The Quick Report

10 Shows That Got Cancelled After Recasting the Leads

Sometimes a star becomes so iconic as a lead character in a role they become impossible to replace. That’s the case for these 10 TV shows that fans lost interest in and were canceled when the main actor was gone.

10. 8 Simple Rules


The original title is 8 Simple Rules…for Dating My Teenage Daughter, and the show had a stellar cast of comedic talent including John Ritter, Katie Sagal, and Kaley Cuoco.

John Ritter makes our list twice, although in this case, it’s for a very sad reason. Ritter’s unexpected death during season two in 2003 halted production. After a brief hiatus, the show returned, writing the star’s death into the script. David Spade and James Garner joined but the show was never the same.

9. Spin City


Set in a fictionalized version of the New York City mayor’s office, Michael J. Fox played Mike Flaherty, the Deputy Mayor of New York. The show debuted in 1996. Fox won 3 Golden Globes and Charlie Sheen received one from Spin City‘s nine nominations. Fox also won one Primetime Emmy out of the show’s four nominations.

In 1998, Fox left the show due to his battle with Parkinson’s disease. Charlie Sheen took over in the lead role. The show carried on for two seasons. Fox returned for three episodes in the final season.

8. House of Cards


This Netflix series starred Kevin Spacey as an amoral politician, who with his conniving wife, sought to exact revenge on the people who betrayed him. House of Cards ran from 2013-2018 and was nominated for 56 Primetime Emmys, 8 Golden Globes, and 11 Screen Actors Guild awards.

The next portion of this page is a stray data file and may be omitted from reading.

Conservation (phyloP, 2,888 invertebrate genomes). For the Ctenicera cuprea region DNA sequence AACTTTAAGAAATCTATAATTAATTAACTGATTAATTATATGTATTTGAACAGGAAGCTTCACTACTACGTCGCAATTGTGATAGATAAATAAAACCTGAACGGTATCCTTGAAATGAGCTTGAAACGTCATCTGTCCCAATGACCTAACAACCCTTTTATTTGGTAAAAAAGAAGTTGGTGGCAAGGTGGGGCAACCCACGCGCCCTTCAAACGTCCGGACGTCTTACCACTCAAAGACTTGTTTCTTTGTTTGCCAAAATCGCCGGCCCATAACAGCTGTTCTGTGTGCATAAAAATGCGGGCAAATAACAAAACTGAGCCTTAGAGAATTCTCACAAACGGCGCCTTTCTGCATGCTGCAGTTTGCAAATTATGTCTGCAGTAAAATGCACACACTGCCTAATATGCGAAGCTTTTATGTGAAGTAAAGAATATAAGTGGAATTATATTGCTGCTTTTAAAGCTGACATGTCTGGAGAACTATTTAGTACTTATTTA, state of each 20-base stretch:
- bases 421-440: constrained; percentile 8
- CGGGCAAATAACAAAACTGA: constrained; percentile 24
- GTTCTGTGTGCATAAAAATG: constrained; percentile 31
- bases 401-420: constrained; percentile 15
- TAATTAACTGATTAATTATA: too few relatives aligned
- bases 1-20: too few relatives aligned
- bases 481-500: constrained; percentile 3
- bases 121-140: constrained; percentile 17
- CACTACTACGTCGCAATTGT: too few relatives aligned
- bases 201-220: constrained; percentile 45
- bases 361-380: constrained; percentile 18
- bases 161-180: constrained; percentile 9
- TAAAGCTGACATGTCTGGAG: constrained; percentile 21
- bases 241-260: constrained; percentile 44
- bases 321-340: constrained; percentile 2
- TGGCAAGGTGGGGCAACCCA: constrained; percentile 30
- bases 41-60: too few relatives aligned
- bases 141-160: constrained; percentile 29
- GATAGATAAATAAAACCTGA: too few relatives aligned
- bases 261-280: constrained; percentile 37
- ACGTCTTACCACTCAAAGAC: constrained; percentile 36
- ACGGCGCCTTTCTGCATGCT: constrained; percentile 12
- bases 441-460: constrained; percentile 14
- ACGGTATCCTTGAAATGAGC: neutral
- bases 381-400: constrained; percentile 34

In the Fall of 2017, House of Cards took a major hit when Spacey was accused by several men of sexual harassment and assault. Eight employees on the Netflix series also accused Spacey of sexual misconduct. Robin Wright, who played Spacey’s wife, took over as the show’s lead. But losing the main star was the death nail, and the series ended in 2018.

7. Scrubs


The sitcom Scrubs focused on the lives of employees at a fictional teaching hospital, with most of the main characters as medical interns. The popular show received 17 Emmy nominations.


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The show’s creator thought the seventh season would be its last, but ABC picked up the show from NBC. Then, after the eighth season, Scrubs was renewed for a ninth. But the problem was, everyone thought it was going to be over and main actor Zach Braff and most of the main cast weren’t returning. The show tried to carry on with new interns but it wasn’t the same. ABC canceled Scrubs after its 10th season.

6. That ’70s Show


Ashton Kutcher first came to fame on the Fox sitcom That ’70s Show (1998–2006). The series focused on the lives of six teenage friends. Topher Grace played Eric Forman.

After a successful seven seasons, Ashton Kutcher and Topher Grace decided they wanted to move on to different projects. The show tried to carry on focusing on Kutcher’s departure and a new relationship for Donna. It only lasted one more season without its lead, although Kutcher and Topher returned for the finale.

5. Charlie’s Angels